2.1 The results of the 2001 SIMSDI update show that there have been marked improvements in both the availability of FDI statistics, particularly position data, and in the application of a number of the recommendations of the international standards for compilation of FDI statistics. However, there are still areas where the majority of countries do not yet follow the international standards. Box 2.1 summarizes (1) the areas where there have been marked improvements since 1997; (2) the areas where more than 75 percent of the 61 countries that participated in the 2001 update now follow the international standards applicable to their economies at present; and (3) areas where, despite improvements, the majority of the 61 countries do not yet follow the international recommendations.
5.1 The Benchmark and the BPM5 recommend the use of the Current Operating Performance Concept (COPC) to measure direct investment earnings. According to this concept, the earnings of an enterprise consist of its income from normal operations before accounting for nonrecurring items and capital gains and losses. Operational earnings of the direct investment enterprise should be reported after provision for depreciation of capital and income and corporation tax charged on these earnings have been deducted. Direct investment earnings should not include any realized or unrealized capital gains or losses or exchange rate gains or losses made by either the direct investment enterprise or the direct investor. The earnings should also not include writeoffs, such as inventory write-offs, write-offs of intangibles, write-offs of bad debts, or write-offs on expropriations without compensation. Many enterprises use the All-Inclusive Concept to measure earnings. On the basis of this concept, income is the amount remaining after all items (including capital gains and losses and write-offs) that cause any increase or decrease in the shareholders’ or investors’ interests during the period are taken into account. Because data for many countries are available only on an all-inclusive basis, those countries that report earnings on either an operating basis or an all-inclusive basis are recommended to collect and publish supplementary information on holding gains and losses and other extraordinary items. This practice would enhance international comparability for both the transactions data and the position data.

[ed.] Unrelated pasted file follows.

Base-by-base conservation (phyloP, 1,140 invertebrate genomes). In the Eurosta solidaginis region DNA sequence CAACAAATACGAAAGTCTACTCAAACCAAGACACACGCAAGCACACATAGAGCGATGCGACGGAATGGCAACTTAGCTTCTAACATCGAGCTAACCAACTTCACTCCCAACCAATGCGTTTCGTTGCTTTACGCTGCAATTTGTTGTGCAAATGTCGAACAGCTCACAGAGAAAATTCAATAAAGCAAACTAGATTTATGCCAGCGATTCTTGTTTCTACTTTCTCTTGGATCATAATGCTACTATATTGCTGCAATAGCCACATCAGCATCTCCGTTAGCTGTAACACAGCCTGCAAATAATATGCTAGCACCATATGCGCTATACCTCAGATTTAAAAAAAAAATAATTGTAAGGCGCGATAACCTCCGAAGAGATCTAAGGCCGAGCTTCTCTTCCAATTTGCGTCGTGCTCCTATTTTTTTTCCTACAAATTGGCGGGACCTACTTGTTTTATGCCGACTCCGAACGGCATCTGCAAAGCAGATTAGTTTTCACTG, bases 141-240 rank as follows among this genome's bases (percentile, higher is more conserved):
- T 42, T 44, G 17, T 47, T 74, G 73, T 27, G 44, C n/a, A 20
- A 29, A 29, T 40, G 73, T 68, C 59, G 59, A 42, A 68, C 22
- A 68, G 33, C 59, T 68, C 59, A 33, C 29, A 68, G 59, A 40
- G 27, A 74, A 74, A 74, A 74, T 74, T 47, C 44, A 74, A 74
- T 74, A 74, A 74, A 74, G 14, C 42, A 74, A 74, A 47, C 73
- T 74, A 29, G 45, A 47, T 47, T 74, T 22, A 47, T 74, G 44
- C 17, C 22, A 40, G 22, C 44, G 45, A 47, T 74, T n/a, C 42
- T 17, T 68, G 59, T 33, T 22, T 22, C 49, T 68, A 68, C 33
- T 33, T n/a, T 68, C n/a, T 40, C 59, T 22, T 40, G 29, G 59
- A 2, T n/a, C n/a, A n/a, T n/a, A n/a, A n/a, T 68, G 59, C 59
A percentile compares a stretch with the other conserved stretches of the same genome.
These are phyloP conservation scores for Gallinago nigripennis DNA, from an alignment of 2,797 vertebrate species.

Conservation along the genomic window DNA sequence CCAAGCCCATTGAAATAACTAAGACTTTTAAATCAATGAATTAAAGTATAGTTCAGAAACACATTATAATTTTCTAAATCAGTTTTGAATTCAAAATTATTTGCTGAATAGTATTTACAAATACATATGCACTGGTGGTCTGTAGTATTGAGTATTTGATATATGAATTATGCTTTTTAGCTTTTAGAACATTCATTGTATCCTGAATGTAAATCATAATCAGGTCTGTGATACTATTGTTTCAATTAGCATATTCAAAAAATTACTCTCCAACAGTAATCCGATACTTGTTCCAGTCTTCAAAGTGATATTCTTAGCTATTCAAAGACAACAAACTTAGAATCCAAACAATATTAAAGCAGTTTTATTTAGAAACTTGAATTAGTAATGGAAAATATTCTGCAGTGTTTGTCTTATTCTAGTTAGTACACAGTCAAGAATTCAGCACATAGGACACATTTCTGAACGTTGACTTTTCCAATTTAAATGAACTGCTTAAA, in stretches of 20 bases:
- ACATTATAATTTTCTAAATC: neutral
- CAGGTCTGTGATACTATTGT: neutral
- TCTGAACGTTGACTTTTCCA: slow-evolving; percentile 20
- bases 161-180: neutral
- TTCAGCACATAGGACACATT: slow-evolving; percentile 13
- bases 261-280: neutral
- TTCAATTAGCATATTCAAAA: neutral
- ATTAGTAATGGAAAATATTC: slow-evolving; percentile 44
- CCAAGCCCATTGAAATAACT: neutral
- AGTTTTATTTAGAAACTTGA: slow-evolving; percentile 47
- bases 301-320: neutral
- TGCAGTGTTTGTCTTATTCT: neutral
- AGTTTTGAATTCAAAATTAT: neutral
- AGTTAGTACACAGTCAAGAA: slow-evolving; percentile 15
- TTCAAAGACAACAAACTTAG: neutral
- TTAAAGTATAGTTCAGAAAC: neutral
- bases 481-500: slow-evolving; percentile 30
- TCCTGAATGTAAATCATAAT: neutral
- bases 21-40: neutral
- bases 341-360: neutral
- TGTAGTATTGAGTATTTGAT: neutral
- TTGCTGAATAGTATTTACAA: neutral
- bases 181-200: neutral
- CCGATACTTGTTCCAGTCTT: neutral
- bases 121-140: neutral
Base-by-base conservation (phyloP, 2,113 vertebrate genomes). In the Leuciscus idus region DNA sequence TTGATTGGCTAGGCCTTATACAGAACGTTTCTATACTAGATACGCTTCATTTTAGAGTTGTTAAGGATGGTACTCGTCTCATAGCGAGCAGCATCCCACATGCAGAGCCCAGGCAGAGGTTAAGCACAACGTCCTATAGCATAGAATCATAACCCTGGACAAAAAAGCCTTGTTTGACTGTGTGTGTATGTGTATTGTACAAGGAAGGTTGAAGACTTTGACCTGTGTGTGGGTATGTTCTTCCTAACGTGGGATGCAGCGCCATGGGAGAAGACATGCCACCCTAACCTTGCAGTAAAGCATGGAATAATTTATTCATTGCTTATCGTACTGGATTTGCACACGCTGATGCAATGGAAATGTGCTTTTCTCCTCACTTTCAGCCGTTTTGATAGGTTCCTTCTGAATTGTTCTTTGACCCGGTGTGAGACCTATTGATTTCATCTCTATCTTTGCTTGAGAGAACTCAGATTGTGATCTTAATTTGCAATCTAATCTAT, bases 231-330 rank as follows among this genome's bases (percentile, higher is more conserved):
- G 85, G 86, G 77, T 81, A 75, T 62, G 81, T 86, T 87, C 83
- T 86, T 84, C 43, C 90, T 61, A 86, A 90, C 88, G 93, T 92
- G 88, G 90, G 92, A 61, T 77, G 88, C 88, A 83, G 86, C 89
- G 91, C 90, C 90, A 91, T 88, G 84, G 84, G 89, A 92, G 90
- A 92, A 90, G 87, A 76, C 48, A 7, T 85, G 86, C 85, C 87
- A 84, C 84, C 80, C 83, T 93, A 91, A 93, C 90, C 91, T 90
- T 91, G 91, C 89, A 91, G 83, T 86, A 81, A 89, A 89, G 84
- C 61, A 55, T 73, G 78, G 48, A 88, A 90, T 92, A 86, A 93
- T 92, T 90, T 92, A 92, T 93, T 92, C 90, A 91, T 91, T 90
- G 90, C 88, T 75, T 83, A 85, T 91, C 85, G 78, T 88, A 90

6.1 Direct investment capital is capital provided by a direct investor, either directly or through other direct investment enterprises related to that investor, to a direct investment enterprise. Conversely, direct investment capital is capital received by a direct investor from a direct investment enterprise. Direct investment capital includes equity capital, reinvested earnings, and other capital involving various intercompany debt transactions. Direct investment capital includes only funds actually provided; funds for which the direct investor merely makes the arrangements or guarantees repayment are not considered to be direct investment capital.
7.1 In principle, all external financial assets and liabilities should be valued at the market prices prevailing on the date they are recorded in the FDI statistics. However, there are some recognized departures from the market-price principle. For direct investment, values recorded in the balance sheets of direct investment enterprises (book values) are often used to determine the value of the stock of direct investment. If these balance-sheet values are recorded on the basis of market prices prevailing on the balance sheet date, such values are generally in accordance with the market-valuation principle. However, if balance sheet values are based on historical cost or on interim, but not current, revaluations, such balance-sheet values do not conform with the market-valuation principle.